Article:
Regrettably I never had the opportunity to meet one of our Circassian citizens, the smallest of our minority population.
Their origins begin in the Caucasus mountain region and they were an integral part of the Czarist Russian empire. Many of the males served as soldiers in the Czar’s army while thousands of others served as guards and warriors in the Imperial palace.
They were originally a Christian people but converted to Sunni Islam in the seventeenth century. In the 1870’s the Ottoman Empire settled many Circassians in upper Galilee in mainly two villages that they still inhabit today. Kfar Kama, 13 miles southwest of Tiberias, was established in 1876 and Rehaniya, 9 miles north of Safed, was established in 1878.
Until 1918 at the end of the Ottoman empire the Circassion males served admirably in the Ottoman military forces and after the British Mandate of Palestine began, they were conscripted into the Mandatory police.
The Circassians had excellent relations with the pre-State Yishuv and later with the State of Israel.
During the thirty years of British mandatory rule in Palestine when fighting between Arabs and Jews became bitter and deadly, the Circassians took pro-Jewish stances. During the 1948 War of Independence the Circassians fought on the side of Israel.
Since 1958 all Circassian males must complete mandatory service in the IDF alongside Jewish and Druze soldiers. There was always complete equality for all soldiers in Israel’s military forces.
The Circassians proved to be among our outstanding soldiers. After completion of military service, many of them go on to serve in the Israel National Police Force, the Israel Border Police, and the Israel Prison Service and are renowned for their bravery and deep loyalty to Israel.
Their numbers are small…a total population of 4000… 3000 in Kfar Kama and 1000 in Rehaniya.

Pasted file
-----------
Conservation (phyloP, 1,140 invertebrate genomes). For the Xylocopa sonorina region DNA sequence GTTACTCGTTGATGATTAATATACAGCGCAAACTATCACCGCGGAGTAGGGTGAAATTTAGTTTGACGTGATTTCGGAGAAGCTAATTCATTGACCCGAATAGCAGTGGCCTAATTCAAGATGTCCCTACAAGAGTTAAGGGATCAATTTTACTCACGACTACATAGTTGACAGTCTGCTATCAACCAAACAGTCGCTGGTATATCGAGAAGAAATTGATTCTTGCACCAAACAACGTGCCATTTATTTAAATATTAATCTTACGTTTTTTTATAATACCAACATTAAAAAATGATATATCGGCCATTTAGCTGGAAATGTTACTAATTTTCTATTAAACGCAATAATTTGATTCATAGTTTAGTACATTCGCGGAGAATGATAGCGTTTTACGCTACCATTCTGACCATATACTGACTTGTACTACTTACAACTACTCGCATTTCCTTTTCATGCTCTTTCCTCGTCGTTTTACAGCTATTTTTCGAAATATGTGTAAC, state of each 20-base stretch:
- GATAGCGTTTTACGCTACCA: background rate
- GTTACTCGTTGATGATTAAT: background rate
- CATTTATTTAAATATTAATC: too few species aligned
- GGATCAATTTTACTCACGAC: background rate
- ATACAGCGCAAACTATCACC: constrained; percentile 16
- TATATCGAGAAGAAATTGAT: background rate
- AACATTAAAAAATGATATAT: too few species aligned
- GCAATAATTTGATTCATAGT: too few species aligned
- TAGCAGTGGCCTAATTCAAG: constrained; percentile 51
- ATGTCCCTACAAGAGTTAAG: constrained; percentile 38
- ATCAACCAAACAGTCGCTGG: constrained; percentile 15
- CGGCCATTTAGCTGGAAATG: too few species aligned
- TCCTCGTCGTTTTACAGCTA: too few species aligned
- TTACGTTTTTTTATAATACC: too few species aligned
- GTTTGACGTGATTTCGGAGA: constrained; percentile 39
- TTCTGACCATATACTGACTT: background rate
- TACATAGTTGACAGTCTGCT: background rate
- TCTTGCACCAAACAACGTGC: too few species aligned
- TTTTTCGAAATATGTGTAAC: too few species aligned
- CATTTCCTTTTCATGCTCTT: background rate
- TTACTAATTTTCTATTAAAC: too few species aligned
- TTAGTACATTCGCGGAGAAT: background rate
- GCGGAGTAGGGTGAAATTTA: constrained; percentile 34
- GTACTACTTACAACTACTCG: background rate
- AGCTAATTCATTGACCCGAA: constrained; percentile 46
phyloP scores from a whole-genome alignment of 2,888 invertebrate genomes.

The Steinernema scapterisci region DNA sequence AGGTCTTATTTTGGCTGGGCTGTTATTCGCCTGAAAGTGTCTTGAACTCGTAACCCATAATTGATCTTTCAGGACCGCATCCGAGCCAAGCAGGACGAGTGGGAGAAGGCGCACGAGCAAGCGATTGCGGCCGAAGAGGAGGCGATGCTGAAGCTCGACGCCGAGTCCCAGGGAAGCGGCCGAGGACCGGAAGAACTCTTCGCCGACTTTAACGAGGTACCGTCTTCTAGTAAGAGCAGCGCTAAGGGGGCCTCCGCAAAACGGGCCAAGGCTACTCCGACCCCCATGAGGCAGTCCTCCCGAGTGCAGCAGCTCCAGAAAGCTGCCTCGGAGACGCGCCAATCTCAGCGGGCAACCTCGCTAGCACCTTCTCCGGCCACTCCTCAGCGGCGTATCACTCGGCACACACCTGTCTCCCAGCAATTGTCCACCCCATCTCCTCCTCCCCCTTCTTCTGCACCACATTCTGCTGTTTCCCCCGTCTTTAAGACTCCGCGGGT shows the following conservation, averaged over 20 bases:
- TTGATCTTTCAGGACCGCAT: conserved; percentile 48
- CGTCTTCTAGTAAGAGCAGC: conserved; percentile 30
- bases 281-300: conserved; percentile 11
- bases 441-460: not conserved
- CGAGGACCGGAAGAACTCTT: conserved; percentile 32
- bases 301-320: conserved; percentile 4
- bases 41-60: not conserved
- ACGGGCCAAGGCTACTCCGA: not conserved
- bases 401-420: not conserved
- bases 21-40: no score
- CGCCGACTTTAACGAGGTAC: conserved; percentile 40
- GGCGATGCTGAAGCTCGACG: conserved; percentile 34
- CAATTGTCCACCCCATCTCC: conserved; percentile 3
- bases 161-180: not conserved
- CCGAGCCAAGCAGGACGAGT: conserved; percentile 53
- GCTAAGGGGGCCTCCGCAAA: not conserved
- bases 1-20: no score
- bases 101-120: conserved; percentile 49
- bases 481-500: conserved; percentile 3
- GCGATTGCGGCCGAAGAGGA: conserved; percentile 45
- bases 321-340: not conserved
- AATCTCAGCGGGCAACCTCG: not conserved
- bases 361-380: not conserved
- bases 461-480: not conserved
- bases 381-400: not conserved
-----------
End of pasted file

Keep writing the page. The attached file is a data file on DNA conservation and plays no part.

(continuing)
They are a well-educated people. 80% of the younger generation have earned post-secondary degrees and the percentage of adult males and females with post-secondary degrees is 49%.
The Circassians are loyal and devoted to Israel because there is a common history among us. Just as we were exiled and dispersed, so too the Circassians were uprooted and slaughtered during the 19th century Caucasian war. 1.5 million Circassians were slaughtered and 1 million more were deported from their homes. Most of the survivors re-built their lives in the Levant region of the Ottoman empire where they served valiantly as warriors and guards.
Their settlement in Palestine began only in the mid to late 1870’s and they live today in the original settlements which they had established then. They are a Hebrew speaking minority, as are the Druze, and are honored and esteemed by our military commanders who cite them for their bravery.
There are rumors that Netanyahu and his team may make certain adjustments to the hotly debated Nation-State law and it appears that it may be acceptable to the Druze. If the Knesset votes to accept the adjustments when they return in October from their recess, the changes will be more favorable to both the Druze and the Circassians, designating them as soldiers giving voluntary service to the state.
Hopefully it will put an end to claims of discrimination and will uphold the honor and esteem which we, the Jews of Israel, have for these two loyal minorities.
And maybe one day I will have the privilege of meeting a Circassian citizen of Israel face to face.